Early psychosis intervention programs pay mere lip service to spiritual beliefs
Posted Dec 19 2011 12:00am
Is schizophrenia a spiritual illness, as patients often maintain, or is it a brain disease, as the medical profession claims? The OASIS program at the University of North Carolina, like many psychosis programs affiliated with university medical programs, strikes a hypocritical note.
Gianna Kali at Beyond Meds alerted me to a recent newspaper article about the program. (Thank you, Gianna!) I have noticed that the medical profession is now starting to pay at least lip service to the idea that schizophrenia, in the patient's view, is a psycho/spiritual quest. But as you read further into this article it becomes apparent that the staff at the OASIS program completely reneges on the promise to the patient - that they believe him when he maintains that schizophrenia is a spiritual quest. It almost seems like they "tricked" him, because, to the program, it was all about the meds all along.
What is actually happening is that outpatient programs for identifying and treating early psychosis (like the OASIS program) are getting the idea that they should appear sensitive to the client's "delusional" beliefs. This looks innovative and "client centered." So, journalists are fed the following story about hope and recovery, and the staff "accepting" (humoring) the young man (Binanay) in his spiritual delusions, and how outraged the medical director is that the parents of a different boy are given no hope, and we the readers are emotionally sucked into this outrageous idea that there is no hope! We are also being sucked into thinking that the only hope to manage psychosis is through meds.
Binanay was also lucky to be diagnosed soon after the onset of his illness, and to be referred to the Outreach and Support Intervention Services (OASIS) program – administered by UNC’s Center for Excellence in Community Mental Health – in Carrboro’s Carr Mill Mall.
Binanay needed direction; he needed acknowledgement of his perception that what was going on was as much in his heart as his head. It was a profound spiritual experience.
The staff at OASIS was willing to accept that. The importance of mapping an exit strategy of the client’s own design is a cornerstone of the OASIS philosophy. The conviction that there’s hope is another.
Diana Perkins, OASIS’ medical director, describes a recent meeting she had with the parents of an 18-year-old boy in rural North Carolina who had been diagnosed with schizophrenia. They had taken him to a local hospital, and were told by a psychiatrist that their son would never recover – no hope; get used to it. “And it was just devastating,” Perkins says. “Here they had this 18-year-old boy, off in college, and now they’re being given this message. This was a psychiatric hospital; this was a trained psychiatrist.”
The problem, Perkins says, is that psychiatrists often don’t see schizophrenia patients until their illness is advanced. But a commitment to the meds was part of the plan, and that involved a tradeoff – the euphoria for a shot at stability – he wasn’t quite ready to make.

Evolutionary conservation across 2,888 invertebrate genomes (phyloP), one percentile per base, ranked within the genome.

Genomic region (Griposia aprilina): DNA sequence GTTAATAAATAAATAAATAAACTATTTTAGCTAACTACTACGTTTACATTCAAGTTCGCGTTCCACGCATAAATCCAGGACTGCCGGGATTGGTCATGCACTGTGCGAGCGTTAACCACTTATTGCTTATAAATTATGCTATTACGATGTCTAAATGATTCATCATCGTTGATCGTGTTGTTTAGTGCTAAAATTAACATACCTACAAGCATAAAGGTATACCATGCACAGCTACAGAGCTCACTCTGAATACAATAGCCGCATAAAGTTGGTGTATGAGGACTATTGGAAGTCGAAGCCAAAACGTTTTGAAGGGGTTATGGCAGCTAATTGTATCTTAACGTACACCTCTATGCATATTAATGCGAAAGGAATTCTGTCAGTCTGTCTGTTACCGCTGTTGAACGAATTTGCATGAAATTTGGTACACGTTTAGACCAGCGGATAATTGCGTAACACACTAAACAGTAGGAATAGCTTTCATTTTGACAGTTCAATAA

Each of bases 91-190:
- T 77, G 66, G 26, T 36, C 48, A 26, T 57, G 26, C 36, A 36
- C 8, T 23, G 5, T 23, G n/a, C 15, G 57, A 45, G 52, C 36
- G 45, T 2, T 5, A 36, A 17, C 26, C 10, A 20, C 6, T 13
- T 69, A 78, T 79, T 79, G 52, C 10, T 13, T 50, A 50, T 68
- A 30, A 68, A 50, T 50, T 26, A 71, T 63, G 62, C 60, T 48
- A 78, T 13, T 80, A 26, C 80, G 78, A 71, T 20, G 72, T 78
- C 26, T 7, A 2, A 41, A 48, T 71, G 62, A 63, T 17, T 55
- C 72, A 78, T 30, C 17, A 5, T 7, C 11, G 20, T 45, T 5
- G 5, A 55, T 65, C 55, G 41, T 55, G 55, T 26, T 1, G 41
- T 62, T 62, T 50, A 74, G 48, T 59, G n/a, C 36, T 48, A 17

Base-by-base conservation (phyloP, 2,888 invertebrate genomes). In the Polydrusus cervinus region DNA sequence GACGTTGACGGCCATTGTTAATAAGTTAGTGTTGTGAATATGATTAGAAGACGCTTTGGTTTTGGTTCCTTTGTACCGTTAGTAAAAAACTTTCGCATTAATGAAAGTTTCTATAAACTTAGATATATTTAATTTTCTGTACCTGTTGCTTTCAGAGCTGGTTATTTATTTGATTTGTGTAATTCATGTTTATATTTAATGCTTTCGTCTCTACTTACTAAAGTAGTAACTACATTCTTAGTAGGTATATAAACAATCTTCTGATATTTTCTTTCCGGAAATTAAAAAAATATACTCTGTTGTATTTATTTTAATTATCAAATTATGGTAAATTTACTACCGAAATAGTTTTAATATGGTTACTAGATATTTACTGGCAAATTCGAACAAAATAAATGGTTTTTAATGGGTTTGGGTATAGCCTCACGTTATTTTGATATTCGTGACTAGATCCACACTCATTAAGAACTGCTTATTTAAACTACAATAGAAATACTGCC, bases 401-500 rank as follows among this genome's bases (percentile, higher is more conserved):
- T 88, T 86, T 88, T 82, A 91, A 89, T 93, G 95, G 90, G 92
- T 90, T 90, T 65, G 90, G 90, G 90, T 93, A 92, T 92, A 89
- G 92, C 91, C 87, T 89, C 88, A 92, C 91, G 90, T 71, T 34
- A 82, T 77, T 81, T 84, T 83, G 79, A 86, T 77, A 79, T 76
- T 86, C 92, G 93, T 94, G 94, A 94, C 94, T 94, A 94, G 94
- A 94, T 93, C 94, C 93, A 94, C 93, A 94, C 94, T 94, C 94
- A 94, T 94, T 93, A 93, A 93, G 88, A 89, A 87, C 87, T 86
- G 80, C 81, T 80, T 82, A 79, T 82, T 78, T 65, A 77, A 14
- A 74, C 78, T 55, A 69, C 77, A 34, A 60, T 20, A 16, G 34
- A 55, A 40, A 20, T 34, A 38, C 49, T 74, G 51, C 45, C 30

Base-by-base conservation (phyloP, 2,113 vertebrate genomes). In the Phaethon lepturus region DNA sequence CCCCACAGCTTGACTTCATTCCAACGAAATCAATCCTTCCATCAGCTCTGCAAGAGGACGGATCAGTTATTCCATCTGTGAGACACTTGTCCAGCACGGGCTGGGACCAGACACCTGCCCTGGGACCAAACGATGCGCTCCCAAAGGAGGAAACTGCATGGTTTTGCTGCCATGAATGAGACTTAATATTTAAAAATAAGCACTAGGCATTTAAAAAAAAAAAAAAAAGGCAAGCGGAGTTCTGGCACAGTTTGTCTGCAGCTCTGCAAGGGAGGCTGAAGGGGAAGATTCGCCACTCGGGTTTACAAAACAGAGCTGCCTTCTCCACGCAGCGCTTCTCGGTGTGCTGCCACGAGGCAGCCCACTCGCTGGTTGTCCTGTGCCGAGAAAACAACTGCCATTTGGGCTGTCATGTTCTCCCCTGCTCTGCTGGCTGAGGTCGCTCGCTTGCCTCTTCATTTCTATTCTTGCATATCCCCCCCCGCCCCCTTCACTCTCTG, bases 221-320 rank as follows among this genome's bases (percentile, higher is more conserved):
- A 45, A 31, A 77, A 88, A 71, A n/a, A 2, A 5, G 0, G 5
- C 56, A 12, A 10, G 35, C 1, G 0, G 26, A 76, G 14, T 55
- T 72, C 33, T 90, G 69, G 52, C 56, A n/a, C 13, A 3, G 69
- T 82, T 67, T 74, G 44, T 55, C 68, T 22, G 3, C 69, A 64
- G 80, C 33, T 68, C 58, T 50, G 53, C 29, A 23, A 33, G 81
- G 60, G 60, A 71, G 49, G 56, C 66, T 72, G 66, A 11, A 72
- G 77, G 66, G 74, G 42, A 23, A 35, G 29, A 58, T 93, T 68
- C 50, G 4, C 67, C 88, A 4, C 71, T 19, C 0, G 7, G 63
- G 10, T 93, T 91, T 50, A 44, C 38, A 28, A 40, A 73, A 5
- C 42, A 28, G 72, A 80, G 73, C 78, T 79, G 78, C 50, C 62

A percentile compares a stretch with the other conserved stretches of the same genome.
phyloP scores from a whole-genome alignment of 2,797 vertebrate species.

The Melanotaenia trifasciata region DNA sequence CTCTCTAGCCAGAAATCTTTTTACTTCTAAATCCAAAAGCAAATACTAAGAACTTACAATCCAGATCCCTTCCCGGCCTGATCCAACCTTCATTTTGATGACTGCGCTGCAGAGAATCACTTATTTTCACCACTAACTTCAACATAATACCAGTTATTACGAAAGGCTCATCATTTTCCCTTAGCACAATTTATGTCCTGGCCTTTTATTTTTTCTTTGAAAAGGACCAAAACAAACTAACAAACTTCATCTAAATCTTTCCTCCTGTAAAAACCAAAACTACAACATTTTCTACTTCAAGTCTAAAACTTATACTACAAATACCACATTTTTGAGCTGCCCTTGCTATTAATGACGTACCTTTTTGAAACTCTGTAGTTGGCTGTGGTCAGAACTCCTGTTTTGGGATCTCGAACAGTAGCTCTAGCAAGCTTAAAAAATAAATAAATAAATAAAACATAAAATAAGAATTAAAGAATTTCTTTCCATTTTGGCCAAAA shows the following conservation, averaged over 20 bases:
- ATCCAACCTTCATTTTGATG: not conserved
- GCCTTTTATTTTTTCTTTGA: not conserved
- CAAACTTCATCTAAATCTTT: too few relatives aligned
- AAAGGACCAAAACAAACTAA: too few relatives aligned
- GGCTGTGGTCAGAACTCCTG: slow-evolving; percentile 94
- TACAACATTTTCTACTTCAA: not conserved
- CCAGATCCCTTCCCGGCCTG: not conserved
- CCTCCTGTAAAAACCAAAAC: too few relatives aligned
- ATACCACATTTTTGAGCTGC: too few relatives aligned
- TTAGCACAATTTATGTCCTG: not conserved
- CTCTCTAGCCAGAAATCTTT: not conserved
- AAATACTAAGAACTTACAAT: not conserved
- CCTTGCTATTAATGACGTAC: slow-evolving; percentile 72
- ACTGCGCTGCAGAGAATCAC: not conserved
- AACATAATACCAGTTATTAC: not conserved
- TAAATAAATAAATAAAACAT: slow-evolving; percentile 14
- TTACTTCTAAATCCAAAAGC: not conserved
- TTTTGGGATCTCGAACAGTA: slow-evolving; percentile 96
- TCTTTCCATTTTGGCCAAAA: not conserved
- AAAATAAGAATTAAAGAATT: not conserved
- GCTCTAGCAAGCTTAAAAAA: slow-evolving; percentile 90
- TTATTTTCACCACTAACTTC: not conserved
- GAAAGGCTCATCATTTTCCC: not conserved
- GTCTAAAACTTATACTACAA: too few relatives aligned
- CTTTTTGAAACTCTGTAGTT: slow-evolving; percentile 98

“Clinicians have this bias,” Perkins says, “and they really need to understand that this is not inevitably a chronic, disabling illness, that people can learn to manage it.
Later in the article, OASIS staff seem to have reneged on their promise to Binanany, to respect his belief in the spiritual origins of his so-called schizophrenia.
“His illness took a severe course,” Saade says of Binanay’s struggle with recovery. “I think David had a hard time coming to terms with the role that medication would play in his life,” Perkins says, “what he needed to do to maintain a sustained recovery, how he was going to manage.”
Maybe Binanay's "illness" took a severe course because he had a hard time adjusting to the diminished expectations that this program offered him and to the side effect of the meds. Maybe Binanay felt tricked. Instead, we have a spokesman for, in essence, a drug rehab program defining Binanay for us in disease terms. Who was on hand to help him with his spiritual issues and to build resiliency without resorting to drugs? As for the OASIS program -- been there, seen it, done it with my own son in a different "innovative" program. The goals and treatment methods were the same -- to keep people on their meds. The results were that my son was on meds, and no alternative treatment that would have worked with his beliefs was offered.
OASIS, which stands for Outreach And Support Intervention Services, is an award-winning program dedicated to providing services to adolescents and young adults who are experiencing early psychosis, or who are at risk for developing psychosis. (Ed. note - Psychosis risk syndrome is criticized as being a way to get people on meds early, many of whom might otherwise never go on to develop psychosis.)
The mission of OASIS is to foster successful recovery from early psychosis and to increase public understanding of psychotic disorders. The program aims to
•Provide early identification and treatment (Ed. note - This means meds.)
•Prevent relapse (Ed. note - This means meds.)
•Prevent hospitalization (Ed. note - This means meds.)
•Minimize disruption in people's lives
•Support people in the workplace, school, and relationships
•Educate the community and other providers to recognize early psychosis and the importance of early treatment (Ed. note - Maintain and increase the public's belief in meds.)
•Provide educational opportunities for mental health professionals (Ed. note - This means jobs.)
•Provide access to state of the art clinical research programs (Ed. Note - This means you may become a guinea pig for drug trials. You will certainly be fodder for the university medical program with which this program is affiliated. You will be considered a laboratory animal for the scientific interest of the medical students and faculty. How many medical staff offer spiritual guidance?)